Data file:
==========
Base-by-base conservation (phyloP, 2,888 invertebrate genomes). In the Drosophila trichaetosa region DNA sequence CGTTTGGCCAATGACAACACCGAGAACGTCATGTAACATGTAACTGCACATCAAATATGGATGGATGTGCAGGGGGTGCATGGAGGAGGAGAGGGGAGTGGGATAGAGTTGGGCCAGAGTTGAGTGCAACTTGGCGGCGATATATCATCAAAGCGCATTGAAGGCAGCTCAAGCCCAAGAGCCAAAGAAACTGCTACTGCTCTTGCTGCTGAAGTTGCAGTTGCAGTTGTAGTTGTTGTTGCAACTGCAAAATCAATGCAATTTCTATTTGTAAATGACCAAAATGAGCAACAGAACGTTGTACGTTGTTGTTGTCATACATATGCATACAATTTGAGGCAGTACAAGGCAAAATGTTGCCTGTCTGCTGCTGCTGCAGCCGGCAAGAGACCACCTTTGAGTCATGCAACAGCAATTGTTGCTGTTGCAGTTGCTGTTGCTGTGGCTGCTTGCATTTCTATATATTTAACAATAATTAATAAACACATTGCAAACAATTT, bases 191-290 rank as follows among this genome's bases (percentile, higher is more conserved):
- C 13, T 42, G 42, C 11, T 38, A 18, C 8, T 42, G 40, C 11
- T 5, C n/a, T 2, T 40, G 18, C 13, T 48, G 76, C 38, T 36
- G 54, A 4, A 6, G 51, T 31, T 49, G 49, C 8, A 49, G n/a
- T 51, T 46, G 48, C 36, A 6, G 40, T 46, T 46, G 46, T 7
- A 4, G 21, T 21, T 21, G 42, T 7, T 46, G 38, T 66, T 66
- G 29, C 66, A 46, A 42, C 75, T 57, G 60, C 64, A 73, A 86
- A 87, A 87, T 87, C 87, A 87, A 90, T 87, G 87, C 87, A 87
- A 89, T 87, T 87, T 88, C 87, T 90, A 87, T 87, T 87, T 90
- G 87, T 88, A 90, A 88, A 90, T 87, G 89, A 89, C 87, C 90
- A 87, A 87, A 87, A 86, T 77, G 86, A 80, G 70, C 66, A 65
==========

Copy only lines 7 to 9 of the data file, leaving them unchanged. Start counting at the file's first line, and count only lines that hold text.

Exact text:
- G 29, C 66, A 46, A 42, C 75, T 57, G 60, C 64, A 73, A 86
- A 87, A 87, T 87, C 87, A 87, A 90, T 87, G 87, C 87, A 87
- A 89, T 87, T 87, T 88, C 87, T 90, A 87, T 87, T 87, T 90